Potato tuber dormancy is defined as the period after harvest during which tubers do not sprout even under favorable conditions. The length of the dormancy period is measured from vine kill until tubers start sprouting and it is affected by genotype and environmental factors. Premature dormancy break is a major factor causing post-harvest tuber quality reduction. Common methods to prevent sprouting include cold storage and the use of sprout inhibitors. Cold storage causes cold-induced sweetening and results in higher energy costs, whereas sprout inhibitors raise health and environmental concerns. Developing potato varieties with long dormancy could contribute to reducing the use of cold storage and sprout inhibitors. In this study, we evaluated tuber dormancy variation and investigated the genetic background of tuber dormancy. Over 200 clones from the Texas A&M Potato Breeding Program were grown in Dalhart, TX in 2019 and were evaluated for dormancy at room conditions (18 °C, RH 60%, dark). The clones exhibited variation in dormancy ranging from 38 to 155 days, with the Russets having significantly longer dormancy (> 96 days) than other market groups (70 – 80 days). Two Texas A&M varieties, Reveille Russet and Vanguard Russet, were among the clones with the longest dormancy. A genome-wide association study was performed using GWASpoly with Infinium Illumina 22K V3 Potato Array to identify genomic regions associated with tuber dormancy. The main QTL identified was on chromosome 9, explaining 11% of the phenotypic variation. Follow-up evaluations will be conducted at additional locations under room temperature and cold storage.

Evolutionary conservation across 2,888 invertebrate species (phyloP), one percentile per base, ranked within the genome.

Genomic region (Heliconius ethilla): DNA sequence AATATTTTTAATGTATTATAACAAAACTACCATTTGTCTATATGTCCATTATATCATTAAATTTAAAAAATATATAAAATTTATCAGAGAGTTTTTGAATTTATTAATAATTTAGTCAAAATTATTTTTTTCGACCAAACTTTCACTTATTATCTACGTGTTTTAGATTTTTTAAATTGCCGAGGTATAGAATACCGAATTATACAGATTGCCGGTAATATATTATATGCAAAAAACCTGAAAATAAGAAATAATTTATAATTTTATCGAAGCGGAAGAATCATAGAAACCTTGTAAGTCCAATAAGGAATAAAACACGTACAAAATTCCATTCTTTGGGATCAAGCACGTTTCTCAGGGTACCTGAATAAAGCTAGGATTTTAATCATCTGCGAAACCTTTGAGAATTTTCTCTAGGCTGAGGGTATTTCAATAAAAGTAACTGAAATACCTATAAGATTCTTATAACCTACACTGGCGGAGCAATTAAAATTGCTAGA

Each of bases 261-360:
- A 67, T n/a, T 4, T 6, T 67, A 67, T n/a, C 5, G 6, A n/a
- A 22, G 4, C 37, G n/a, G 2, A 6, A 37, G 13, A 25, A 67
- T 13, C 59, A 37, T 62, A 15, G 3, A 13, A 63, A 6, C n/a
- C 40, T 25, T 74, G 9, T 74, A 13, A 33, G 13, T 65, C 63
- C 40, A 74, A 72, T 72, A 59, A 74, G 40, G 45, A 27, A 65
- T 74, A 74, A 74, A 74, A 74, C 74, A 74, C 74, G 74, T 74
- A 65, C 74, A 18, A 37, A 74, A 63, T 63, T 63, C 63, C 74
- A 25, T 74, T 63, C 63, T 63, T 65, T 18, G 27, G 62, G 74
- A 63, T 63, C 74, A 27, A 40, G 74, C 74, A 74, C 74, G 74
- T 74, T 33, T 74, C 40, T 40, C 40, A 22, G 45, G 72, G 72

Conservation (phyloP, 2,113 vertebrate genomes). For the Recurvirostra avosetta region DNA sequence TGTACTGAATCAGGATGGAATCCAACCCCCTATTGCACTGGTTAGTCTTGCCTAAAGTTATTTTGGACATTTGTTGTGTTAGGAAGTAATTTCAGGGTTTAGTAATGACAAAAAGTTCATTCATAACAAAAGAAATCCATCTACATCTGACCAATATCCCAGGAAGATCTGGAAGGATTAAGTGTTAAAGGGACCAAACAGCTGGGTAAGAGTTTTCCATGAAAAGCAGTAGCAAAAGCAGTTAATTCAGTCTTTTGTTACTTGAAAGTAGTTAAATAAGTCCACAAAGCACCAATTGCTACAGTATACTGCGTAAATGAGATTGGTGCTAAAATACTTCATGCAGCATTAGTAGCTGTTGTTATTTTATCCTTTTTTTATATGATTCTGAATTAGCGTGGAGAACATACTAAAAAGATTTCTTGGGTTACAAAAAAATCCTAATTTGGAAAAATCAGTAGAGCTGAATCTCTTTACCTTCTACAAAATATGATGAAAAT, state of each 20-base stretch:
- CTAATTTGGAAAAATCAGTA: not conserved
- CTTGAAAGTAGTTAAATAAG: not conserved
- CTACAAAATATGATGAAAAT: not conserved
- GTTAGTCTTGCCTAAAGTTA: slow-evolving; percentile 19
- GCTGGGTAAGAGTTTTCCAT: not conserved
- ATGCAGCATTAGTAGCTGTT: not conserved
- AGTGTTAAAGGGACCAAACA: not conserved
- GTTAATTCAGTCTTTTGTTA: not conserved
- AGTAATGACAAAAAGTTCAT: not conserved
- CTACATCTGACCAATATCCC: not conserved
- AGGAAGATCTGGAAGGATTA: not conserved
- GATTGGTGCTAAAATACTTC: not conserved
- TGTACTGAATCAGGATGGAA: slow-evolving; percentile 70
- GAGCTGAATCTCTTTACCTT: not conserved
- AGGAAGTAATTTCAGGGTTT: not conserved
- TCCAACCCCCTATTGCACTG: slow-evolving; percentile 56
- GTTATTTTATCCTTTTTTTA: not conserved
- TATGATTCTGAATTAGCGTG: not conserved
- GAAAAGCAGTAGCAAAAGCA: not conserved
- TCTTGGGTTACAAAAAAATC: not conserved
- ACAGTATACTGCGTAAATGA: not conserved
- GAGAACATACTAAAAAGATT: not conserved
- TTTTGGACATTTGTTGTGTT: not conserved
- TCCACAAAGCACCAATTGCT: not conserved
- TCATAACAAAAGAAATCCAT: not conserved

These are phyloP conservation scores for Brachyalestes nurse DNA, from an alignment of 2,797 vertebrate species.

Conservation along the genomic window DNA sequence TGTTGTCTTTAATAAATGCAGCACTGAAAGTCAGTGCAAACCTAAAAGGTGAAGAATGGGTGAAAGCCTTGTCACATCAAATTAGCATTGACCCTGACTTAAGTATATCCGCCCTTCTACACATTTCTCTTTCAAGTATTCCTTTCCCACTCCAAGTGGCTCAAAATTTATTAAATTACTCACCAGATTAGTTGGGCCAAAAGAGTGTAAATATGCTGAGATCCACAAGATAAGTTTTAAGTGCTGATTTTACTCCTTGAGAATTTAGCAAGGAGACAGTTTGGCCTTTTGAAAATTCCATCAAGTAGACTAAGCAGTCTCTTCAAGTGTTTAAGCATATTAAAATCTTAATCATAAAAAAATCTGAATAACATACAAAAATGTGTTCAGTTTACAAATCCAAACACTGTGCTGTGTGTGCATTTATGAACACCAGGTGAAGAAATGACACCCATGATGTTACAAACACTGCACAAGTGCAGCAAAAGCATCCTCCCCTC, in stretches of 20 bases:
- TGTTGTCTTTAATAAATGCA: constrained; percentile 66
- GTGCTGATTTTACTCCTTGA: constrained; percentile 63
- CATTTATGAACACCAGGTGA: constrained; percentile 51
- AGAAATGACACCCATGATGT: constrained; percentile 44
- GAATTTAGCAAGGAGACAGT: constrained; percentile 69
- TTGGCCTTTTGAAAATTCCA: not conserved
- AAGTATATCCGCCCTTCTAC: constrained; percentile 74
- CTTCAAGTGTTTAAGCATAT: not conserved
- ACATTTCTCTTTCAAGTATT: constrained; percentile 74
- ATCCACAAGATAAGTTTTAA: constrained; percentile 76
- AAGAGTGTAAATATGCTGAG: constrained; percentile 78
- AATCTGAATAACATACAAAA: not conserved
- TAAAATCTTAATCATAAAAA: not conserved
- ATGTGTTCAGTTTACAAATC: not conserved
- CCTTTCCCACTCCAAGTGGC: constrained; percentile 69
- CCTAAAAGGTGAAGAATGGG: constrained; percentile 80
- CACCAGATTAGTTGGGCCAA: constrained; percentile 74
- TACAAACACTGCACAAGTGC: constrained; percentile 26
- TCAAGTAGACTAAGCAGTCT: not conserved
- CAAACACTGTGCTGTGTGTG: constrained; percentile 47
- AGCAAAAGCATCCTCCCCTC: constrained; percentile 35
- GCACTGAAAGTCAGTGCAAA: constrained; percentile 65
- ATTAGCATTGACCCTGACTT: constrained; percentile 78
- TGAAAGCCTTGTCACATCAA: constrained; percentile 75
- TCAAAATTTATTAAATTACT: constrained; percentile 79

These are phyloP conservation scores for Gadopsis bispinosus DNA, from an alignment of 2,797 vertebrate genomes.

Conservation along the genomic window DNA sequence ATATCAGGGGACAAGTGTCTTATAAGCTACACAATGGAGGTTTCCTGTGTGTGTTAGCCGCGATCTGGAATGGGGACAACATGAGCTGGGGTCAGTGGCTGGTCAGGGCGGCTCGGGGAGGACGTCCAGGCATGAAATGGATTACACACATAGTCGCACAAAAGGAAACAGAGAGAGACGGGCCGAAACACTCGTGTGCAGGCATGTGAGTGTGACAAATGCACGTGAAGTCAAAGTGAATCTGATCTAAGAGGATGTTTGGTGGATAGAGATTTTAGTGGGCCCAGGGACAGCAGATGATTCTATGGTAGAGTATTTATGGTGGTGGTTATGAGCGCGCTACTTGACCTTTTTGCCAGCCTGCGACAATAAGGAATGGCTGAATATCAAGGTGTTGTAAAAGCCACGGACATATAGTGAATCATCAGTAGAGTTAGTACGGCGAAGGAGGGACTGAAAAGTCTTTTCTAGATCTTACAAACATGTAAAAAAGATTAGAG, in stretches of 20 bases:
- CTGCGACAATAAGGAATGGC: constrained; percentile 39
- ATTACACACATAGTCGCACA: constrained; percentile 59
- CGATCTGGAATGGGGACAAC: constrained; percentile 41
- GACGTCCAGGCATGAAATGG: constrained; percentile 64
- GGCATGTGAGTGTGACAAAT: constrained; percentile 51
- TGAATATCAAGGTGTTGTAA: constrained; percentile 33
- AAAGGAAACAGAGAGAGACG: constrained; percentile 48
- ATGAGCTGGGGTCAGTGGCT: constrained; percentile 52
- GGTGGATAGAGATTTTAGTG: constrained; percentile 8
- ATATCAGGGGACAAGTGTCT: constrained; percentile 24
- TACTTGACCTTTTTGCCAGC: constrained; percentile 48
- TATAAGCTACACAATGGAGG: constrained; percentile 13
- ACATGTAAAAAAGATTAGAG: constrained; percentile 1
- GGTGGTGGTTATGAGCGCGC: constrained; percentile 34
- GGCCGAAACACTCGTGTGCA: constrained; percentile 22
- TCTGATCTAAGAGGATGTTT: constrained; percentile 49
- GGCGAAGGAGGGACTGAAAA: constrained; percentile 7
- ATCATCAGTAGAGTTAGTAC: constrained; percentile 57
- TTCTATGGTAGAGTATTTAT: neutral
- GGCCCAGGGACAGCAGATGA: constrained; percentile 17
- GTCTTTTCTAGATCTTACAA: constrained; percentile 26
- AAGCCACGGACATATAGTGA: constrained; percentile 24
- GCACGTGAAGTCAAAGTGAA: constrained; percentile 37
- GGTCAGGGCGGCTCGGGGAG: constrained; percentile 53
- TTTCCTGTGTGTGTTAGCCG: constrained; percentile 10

Breakout room #8

Development of Genomic Resources for Cultivated Blueberry

Ira A. Herniter and Nicholi Vorsa. Rutgers University, New Brunswick, NJ.

                  Blueberry (Vaccinium sect Cyanoccocus) is an increasingly important fruit crop native to North America. Collected from the wild for thousands of years, blueberry was only domesticated in the early twentieth century. While blueberry has long been a minor crop, recently interest in its health properties, including high levels of anthocyanins, has led to increased consumption and cultivation around the globe. However, quality genetic resources for blueberry have been lacking, greatly hampering the development of new varieties which can produce well under the constraints of changing climatic and pest regimes. We report the development of several populations being used for trait mapping. Four are diploid interspecific populations resulting from crosses between V. corymbosum, native to temperate climate, and V. darrowi, native to a subtropical climate, as well as a large germplasm collection consisting of released blueberry cultivars and wild relatives, including species from across North America, as well as species from Europe, Pacific Russia, and South America. The populations have great diversity in a range of traits, including leaf shape, berry size, fruit chemistry, flowering time, among others. The populations are an important resource for the development of new varieties and increasing understanding of blueberry physiology.